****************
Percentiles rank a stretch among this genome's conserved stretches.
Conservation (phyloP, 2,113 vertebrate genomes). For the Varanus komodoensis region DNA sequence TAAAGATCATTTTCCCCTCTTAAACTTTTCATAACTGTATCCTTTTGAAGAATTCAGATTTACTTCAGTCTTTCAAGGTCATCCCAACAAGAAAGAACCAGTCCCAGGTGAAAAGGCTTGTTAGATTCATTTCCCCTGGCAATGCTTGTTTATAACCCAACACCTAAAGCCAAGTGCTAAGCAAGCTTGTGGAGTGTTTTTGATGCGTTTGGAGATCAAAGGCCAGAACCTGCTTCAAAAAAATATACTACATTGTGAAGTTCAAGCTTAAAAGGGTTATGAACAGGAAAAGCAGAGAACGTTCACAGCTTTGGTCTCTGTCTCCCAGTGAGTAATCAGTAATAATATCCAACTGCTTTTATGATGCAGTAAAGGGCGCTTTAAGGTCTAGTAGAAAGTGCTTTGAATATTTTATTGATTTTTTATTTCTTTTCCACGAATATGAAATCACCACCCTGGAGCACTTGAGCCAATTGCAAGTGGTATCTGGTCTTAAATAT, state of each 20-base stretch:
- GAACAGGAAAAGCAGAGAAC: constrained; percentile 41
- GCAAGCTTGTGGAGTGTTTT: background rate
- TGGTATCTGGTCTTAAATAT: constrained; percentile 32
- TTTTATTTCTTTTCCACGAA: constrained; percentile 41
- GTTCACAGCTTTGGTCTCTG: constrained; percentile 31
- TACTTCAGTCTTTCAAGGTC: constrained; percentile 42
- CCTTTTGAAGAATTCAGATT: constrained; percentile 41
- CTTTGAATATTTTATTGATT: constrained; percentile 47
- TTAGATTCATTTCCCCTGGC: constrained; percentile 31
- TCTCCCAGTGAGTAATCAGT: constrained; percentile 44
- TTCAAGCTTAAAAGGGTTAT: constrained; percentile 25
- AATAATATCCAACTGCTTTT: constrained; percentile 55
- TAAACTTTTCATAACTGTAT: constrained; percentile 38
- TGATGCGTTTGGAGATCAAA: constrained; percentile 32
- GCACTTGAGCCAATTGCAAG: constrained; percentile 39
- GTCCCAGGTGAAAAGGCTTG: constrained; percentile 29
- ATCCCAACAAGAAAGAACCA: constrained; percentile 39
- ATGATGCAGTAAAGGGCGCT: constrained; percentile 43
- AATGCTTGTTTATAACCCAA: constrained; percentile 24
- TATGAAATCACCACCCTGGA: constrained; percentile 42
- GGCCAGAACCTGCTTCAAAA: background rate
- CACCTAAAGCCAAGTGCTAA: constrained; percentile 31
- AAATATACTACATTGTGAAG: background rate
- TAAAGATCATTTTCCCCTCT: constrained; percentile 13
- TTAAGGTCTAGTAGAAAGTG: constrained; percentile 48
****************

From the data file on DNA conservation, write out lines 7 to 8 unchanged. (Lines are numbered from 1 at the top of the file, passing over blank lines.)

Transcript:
- GTTCACAGCTTTGGTCTCTG: constrained; percentile 31
- TACTTCAGTCTTTCAAGGTC: constrained; percentile 42